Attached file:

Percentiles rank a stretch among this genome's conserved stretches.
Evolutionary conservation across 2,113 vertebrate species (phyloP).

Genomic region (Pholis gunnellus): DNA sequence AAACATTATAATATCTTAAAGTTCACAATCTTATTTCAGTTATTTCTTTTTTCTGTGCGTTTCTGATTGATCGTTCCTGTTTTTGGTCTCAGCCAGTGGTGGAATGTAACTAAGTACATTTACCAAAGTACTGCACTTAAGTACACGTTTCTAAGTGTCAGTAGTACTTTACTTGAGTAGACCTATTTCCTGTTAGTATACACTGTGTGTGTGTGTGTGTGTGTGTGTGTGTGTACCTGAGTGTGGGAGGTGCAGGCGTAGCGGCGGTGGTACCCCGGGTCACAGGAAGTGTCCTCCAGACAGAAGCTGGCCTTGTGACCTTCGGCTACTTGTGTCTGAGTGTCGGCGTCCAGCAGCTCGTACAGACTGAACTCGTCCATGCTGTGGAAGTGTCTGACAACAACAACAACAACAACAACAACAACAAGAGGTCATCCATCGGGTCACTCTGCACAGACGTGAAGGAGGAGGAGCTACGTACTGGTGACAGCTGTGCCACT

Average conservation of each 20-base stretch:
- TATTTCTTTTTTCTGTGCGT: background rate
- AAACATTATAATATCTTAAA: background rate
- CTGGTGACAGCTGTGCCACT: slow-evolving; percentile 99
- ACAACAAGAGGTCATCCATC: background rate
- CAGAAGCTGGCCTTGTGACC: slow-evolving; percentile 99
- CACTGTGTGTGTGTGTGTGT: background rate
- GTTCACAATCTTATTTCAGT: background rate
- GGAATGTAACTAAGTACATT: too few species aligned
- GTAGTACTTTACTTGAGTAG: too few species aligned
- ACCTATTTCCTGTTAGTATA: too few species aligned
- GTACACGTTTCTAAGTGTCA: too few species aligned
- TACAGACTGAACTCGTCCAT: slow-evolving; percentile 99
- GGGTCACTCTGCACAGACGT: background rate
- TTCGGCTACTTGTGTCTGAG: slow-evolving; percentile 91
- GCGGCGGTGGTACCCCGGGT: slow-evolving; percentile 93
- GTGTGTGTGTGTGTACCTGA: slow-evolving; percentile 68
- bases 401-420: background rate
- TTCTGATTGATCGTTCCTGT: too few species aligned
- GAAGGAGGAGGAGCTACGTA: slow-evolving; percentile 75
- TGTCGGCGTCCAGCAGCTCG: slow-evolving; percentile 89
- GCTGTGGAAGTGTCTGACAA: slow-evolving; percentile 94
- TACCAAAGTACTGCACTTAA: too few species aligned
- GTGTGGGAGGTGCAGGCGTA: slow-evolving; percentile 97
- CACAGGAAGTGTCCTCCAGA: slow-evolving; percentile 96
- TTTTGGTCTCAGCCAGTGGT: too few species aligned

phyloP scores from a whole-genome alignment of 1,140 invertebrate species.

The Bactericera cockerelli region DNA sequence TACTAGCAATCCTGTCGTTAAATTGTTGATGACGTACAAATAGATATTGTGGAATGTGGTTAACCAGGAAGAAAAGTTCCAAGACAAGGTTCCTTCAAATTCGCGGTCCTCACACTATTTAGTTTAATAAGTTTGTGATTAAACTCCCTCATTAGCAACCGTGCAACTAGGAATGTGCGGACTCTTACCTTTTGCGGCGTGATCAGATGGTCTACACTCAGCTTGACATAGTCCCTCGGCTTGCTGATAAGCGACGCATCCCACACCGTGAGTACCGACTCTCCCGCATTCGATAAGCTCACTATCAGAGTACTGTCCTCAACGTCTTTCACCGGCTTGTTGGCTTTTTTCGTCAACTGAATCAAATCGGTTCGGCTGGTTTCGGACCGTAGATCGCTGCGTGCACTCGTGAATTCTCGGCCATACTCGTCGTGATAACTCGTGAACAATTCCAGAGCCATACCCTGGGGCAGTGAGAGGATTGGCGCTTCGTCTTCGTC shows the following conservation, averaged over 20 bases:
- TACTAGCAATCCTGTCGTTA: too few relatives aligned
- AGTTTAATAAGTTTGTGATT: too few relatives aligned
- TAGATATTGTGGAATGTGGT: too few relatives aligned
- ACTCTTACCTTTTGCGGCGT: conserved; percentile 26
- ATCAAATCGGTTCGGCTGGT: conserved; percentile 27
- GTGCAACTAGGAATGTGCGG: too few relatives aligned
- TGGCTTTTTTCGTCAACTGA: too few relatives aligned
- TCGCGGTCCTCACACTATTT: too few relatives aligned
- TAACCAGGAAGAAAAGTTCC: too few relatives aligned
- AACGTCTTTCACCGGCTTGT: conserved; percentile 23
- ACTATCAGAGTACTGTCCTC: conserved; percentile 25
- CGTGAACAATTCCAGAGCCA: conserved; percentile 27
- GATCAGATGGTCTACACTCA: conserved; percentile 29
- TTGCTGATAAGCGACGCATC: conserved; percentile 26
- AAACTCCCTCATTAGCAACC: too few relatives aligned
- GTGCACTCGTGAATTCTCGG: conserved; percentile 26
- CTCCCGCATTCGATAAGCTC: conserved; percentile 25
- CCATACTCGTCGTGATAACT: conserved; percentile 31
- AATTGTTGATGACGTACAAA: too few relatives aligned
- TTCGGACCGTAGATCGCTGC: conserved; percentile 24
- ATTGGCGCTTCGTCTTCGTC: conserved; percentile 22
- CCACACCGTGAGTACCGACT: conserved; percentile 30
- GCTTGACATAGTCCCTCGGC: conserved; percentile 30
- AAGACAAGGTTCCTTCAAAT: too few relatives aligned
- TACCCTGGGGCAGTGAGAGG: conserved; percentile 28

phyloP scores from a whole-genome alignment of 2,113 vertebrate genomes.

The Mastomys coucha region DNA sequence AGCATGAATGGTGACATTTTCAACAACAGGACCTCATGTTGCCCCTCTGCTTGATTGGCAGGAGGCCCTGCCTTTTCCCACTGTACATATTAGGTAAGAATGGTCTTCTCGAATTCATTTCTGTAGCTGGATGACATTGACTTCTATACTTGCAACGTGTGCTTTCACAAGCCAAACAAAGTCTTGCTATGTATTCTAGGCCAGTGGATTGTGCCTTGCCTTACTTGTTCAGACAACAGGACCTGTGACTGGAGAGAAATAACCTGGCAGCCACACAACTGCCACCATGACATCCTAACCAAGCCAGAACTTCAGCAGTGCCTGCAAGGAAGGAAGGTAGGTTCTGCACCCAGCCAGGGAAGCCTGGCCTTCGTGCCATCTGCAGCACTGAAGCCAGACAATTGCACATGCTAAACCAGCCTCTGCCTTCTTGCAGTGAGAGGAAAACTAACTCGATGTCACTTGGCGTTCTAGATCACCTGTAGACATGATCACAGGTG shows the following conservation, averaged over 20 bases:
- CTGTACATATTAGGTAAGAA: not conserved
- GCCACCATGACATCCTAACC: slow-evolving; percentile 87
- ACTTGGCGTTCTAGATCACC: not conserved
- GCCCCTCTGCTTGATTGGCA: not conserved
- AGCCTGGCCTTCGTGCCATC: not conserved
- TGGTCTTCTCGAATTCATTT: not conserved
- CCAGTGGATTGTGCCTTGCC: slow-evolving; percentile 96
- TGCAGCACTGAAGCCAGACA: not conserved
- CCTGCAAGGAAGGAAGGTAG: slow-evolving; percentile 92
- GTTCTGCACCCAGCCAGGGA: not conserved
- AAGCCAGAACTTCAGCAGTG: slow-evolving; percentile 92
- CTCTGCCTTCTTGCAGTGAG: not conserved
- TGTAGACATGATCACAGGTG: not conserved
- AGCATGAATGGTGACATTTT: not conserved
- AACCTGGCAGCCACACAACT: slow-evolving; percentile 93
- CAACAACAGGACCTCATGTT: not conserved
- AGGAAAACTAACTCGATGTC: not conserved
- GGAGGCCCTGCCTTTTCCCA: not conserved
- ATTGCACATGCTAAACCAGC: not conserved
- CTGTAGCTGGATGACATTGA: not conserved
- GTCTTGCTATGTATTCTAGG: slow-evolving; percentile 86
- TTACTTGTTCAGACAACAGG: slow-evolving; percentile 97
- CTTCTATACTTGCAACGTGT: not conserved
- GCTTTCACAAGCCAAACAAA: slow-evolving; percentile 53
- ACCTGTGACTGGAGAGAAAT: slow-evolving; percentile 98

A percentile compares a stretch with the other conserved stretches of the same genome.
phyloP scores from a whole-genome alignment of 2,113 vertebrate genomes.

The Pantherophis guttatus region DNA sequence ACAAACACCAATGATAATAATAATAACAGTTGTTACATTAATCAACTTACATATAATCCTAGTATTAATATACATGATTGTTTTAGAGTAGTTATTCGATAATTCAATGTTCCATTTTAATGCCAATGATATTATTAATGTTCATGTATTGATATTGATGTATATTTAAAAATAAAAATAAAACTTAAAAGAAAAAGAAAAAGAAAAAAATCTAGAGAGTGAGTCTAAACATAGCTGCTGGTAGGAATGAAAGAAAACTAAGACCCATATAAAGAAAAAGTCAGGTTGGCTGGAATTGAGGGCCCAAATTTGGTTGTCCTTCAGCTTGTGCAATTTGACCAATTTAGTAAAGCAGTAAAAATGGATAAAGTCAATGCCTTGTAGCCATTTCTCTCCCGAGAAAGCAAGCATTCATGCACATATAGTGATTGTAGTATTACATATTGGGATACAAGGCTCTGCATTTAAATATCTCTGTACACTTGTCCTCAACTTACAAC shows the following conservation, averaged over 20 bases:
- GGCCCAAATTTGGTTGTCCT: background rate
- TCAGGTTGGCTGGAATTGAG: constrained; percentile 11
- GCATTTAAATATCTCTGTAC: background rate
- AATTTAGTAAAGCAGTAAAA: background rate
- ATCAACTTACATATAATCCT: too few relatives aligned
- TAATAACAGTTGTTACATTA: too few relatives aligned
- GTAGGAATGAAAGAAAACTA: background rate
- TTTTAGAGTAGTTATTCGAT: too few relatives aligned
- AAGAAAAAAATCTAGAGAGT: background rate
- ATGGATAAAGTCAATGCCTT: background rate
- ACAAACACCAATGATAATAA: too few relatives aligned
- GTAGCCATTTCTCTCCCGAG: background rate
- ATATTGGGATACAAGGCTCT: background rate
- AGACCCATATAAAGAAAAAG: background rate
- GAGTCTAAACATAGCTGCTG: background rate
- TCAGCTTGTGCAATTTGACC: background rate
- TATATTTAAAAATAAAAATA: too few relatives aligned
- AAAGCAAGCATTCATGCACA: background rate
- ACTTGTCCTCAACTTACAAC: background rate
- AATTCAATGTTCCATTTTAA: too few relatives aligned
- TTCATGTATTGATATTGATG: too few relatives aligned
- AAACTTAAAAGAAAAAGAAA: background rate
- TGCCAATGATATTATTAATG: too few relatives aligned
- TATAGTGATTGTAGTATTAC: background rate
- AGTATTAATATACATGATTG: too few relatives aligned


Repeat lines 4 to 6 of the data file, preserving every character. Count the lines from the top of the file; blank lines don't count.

Average conservation of each 20-base stretch:
- TATTTCTTTTTTCTGTGCGT: background rate
- AAACATTATAATATCTTAAA: background rate